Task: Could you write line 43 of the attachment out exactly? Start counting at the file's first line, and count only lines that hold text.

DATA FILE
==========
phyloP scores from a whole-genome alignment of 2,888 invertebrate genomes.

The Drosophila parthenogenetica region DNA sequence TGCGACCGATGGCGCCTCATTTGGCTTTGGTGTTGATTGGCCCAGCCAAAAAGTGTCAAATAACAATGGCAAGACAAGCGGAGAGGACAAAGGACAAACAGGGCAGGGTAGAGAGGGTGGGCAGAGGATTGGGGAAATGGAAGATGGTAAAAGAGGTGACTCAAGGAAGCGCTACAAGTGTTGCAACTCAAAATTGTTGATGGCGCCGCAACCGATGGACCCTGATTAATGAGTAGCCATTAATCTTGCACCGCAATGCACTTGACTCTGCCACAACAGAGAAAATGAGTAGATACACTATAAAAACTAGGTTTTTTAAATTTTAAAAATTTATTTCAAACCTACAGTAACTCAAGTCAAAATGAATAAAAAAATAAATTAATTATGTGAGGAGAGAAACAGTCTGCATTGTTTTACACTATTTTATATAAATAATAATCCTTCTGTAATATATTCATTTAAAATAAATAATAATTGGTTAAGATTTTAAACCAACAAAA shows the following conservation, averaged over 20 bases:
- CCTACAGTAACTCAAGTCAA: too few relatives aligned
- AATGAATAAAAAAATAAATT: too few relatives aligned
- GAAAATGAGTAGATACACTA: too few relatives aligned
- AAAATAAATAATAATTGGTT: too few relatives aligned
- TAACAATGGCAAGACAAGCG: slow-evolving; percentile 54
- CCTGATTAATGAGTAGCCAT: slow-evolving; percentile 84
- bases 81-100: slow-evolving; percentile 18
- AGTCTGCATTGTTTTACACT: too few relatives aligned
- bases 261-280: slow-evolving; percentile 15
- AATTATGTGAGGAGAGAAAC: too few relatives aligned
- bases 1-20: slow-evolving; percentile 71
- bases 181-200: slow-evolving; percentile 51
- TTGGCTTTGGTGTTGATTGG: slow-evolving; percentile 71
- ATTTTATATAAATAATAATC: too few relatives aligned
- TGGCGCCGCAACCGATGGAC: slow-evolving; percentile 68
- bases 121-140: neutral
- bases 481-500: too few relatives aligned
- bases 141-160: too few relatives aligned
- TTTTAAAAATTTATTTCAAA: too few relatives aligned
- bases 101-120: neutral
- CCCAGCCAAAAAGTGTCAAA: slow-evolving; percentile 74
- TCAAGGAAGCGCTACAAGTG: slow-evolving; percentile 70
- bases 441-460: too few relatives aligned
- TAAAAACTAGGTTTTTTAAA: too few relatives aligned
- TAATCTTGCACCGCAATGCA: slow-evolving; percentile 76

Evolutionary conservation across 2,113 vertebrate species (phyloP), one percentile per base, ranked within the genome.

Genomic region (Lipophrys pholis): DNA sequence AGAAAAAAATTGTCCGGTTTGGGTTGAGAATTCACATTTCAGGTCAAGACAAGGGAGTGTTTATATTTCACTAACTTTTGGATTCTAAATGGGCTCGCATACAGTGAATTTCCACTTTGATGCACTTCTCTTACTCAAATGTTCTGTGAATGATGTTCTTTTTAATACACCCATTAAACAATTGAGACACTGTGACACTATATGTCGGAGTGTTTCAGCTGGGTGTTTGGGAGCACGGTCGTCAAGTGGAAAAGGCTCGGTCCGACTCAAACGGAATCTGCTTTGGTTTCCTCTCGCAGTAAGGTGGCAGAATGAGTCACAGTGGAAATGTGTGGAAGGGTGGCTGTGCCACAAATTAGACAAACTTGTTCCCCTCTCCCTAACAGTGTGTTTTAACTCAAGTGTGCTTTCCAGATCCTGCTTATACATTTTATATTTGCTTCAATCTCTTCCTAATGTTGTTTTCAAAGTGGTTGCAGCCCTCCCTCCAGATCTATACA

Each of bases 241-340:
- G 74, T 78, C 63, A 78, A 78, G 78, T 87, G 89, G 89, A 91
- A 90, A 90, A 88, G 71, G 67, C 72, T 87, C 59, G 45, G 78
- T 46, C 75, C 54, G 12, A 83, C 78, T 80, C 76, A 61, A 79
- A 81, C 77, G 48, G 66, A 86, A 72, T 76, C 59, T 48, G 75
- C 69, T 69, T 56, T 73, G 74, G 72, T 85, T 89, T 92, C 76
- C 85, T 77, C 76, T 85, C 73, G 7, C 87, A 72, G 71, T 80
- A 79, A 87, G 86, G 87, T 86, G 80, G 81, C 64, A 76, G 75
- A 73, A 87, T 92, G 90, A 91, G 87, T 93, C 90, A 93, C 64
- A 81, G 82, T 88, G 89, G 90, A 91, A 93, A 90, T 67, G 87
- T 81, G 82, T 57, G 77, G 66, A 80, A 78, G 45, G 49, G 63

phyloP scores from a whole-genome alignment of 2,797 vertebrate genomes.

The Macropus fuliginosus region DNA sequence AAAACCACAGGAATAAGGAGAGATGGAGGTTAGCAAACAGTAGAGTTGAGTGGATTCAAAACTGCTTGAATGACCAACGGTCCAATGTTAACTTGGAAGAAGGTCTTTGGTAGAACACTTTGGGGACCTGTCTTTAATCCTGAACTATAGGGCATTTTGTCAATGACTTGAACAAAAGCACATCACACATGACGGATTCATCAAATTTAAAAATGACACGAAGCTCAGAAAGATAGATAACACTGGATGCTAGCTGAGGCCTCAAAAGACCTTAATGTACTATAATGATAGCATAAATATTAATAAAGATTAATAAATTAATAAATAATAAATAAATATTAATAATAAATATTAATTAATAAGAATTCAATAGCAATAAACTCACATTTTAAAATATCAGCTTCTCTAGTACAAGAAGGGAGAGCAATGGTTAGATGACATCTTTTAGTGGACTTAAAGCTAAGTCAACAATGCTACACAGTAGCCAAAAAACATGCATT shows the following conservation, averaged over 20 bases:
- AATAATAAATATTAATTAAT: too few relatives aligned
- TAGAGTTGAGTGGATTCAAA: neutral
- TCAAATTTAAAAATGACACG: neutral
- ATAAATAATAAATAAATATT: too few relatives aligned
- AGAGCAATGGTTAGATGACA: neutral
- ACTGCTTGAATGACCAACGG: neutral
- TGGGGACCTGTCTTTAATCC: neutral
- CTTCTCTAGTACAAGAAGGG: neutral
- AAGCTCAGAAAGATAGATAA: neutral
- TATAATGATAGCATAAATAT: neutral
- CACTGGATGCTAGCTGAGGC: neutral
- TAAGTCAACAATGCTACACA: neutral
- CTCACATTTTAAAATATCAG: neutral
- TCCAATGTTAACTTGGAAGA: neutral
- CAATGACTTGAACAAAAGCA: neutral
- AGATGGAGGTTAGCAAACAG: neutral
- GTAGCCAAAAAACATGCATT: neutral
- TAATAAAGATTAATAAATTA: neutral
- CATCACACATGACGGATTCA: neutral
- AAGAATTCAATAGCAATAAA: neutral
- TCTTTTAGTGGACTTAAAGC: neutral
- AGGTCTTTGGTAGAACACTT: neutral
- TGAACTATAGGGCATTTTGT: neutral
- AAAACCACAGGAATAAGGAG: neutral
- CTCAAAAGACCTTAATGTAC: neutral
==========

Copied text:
- AATAATAAATATTAATTAAT: too few relatives aligned